Neither Husband nor Wife Has to Pay Zakat Due on The Other

Source: https://www.islamweb.net/emainpage/PrintFatwa.php?lang=E&Id=102345

Question:
Assalaamualaikum, a sister from our forums is asking the following question. We hope that you will be to answer it: “If a person owns a small amount of jewelry (a couple hundred dollars worth), and the same person has thousands of dollars of debt (owed from before accepting Islam), and the person doesn’t have any wealth that has been sitting for 1 year, so, does the person have to pay zakat for the jewelry or not since he/she is drowning in debts?

Another question, If that person is married, but the debts are only under one person’s name (accrued by one of them only), but both feel responsible to pay it back, then does the other spouse need to pay zakat for his/her wealth/assets? I guess really my question is, Are the finances considered combined or separate for the purposes of calculating Zakat?” Jazak Allah khair

Answer:
All perfect praise be to Allah, The Lord of the Worlds. I testify that there is none worthy of worship except Allah and that Muhammad, sallallaahu ‘alayhi wa sallam, is His slave and Messenger.

You did not clarify to us whether this gold is possessed for saving and trading, or for use as an adornment.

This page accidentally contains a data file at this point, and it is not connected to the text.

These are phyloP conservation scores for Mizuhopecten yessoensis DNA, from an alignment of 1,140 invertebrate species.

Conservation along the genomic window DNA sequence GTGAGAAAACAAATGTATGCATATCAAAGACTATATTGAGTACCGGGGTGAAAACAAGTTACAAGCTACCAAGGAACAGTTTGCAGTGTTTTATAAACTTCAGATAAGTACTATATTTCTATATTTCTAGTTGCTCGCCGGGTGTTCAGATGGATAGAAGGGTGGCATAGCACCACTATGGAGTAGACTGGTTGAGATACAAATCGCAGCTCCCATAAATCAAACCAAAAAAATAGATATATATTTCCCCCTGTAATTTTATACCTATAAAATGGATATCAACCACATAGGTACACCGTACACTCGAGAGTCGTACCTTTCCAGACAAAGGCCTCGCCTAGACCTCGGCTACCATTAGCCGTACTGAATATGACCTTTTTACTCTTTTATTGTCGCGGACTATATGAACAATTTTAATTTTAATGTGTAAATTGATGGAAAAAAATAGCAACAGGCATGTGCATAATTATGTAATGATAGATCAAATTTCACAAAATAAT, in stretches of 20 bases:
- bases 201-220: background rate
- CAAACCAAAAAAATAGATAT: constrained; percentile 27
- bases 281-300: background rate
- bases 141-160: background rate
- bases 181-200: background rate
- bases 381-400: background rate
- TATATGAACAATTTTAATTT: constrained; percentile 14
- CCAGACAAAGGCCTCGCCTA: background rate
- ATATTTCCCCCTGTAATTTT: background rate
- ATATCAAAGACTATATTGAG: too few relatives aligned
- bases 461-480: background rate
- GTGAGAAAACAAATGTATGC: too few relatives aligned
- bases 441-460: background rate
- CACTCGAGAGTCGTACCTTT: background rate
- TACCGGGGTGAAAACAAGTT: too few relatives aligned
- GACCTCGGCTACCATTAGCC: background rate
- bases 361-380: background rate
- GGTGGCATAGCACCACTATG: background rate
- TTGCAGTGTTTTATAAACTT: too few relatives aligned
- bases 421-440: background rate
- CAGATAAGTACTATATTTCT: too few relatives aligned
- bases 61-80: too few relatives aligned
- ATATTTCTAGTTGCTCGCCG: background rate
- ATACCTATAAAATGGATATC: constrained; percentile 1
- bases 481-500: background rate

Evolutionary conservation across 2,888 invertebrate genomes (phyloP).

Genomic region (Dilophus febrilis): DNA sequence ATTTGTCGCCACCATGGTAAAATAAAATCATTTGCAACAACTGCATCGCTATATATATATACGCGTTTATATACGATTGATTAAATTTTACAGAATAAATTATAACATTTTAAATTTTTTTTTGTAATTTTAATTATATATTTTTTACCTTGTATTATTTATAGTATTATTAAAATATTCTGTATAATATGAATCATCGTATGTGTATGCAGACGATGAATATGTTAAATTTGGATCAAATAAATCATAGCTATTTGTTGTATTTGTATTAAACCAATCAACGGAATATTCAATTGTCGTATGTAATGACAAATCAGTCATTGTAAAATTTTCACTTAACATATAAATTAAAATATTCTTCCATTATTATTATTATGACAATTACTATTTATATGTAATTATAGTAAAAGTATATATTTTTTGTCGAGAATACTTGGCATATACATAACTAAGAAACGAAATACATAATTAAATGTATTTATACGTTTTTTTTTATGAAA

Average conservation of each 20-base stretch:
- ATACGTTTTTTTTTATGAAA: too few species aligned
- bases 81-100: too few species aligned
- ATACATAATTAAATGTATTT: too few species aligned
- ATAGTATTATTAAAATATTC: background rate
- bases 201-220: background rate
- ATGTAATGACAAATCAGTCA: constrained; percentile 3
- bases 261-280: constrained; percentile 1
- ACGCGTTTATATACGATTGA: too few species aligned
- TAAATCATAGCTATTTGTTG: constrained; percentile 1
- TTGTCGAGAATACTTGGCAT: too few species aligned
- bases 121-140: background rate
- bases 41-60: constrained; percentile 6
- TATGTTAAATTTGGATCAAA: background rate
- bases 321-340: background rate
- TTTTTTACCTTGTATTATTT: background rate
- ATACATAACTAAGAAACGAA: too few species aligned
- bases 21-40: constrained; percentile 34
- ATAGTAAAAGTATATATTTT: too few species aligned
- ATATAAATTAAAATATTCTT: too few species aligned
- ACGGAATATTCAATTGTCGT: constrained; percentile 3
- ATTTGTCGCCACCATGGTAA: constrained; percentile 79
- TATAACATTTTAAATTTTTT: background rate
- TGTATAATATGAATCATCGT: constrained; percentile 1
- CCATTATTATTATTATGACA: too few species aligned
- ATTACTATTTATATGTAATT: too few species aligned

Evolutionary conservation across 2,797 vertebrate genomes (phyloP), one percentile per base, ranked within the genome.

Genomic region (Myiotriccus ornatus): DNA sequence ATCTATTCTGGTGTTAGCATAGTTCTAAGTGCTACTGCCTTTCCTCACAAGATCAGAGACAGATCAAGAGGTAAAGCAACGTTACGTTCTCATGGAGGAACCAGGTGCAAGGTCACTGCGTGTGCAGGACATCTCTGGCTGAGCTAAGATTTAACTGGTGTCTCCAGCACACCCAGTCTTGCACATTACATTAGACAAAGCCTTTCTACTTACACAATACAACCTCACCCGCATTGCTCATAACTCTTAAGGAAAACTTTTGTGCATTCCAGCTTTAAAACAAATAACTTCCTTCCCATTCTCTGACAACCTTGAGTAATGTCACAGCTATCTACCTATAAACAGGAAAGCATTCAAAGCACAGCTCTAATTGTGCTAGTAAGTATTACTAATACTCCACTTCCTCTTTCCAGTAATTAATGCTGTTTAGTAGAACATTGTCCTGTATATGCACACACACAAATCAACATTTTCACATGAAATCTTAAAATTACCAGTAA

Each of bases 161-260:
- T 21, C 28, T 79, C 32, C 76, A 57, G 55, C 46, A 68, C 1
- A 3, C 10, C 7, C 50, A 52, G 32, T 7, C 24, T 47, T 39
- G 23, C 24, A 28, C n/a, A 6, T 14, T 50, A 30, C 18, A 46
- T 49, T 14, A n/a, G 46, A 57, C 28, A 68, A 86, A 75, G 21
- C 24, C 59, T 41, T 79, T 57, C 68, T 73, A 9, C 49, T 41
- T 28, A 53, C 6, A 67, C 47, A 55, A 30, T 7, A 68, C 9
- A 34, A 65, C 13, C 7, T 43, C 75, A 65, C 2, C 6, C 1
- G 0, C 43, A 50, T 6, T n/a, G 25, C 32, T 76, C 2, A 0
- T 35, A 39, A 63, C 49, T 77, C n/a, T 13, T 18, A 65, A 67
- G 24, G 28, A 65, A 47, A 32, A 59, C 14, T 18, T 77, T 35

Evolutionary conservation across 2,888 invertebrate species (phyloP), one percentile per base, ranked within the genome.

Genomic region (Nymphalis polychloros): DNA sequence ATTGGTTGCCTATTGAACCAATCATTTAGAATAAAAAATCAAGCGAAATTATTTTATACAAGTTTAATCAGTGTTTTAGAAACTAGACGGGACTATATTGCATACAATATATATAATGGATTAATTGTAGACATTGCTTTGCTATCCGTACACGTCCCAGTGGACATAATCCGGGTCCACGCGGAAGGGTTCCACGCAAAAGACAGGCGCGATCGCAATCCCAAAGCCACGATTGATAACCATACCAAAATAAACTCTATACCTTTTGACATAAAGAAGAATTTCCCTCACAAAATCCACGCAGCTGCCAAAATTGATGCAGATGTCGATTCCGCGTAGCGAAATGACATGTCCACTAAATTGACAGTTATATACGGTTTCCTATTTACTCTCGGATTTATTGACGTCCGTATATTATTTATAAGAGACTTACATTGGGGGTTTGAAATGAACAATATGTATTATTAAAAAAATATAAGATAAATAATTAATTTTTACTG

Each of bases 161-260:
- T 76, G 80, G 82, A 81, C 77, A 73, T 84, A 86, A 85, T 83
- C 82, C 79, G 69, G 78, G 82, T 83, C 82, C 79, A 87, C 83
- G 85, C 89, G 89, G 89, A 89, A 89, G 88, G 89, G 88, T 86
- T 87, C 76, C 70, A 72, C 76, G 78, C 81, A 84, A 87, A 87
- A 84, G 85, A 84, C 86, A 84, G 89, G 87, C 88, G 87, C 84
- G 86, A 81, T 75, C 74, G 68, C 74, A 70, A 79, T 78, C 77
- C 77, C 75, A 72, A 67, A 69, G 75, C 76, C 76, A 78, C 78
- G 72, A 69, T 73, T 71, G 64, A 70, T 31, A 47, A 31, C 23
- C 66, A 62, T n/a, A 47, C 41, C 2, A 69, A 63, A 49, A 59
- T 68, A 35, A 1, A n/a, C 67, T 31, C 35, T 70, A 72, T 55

The predominant opinion is that of the majority of the scholars, may Allah have mercy upon them, who believe that there is no Zakat on gold if it is used for adornment. However, some of them believe that Zakat must be paid on it if it reaches the Nisab (i.e. the minimum amount liable for Zakat, equal value to 85 grams of gold or 195 grams of silver) and a whole lunar year elapses on it.

For more info, please refer to Fatwa no. 87362.

According to the view that Zakat must be paid on this gold, the majority of the scholars, may Allah have mercy upon them, are of the view that if one has debts he is not obliged to pay Zakat on items like gold, silver or cash money unless the debtor has other wealth on which one should pay Zakat, and is enough to cover the amount of debt. In this case, he must first pay the debt and then pay Zakat on the remaining money if it reaches the Nisaab.

Therefore, if the question is about a woman’s adornment, then according to the view that Zakat must be paid on the gold that is used as an adornment or saved for use, then she must pay her debts from the gold which she possesses. After this, if nothing remains of it, or what remains of it is less than the Nisab, she is not required to pay Zakat.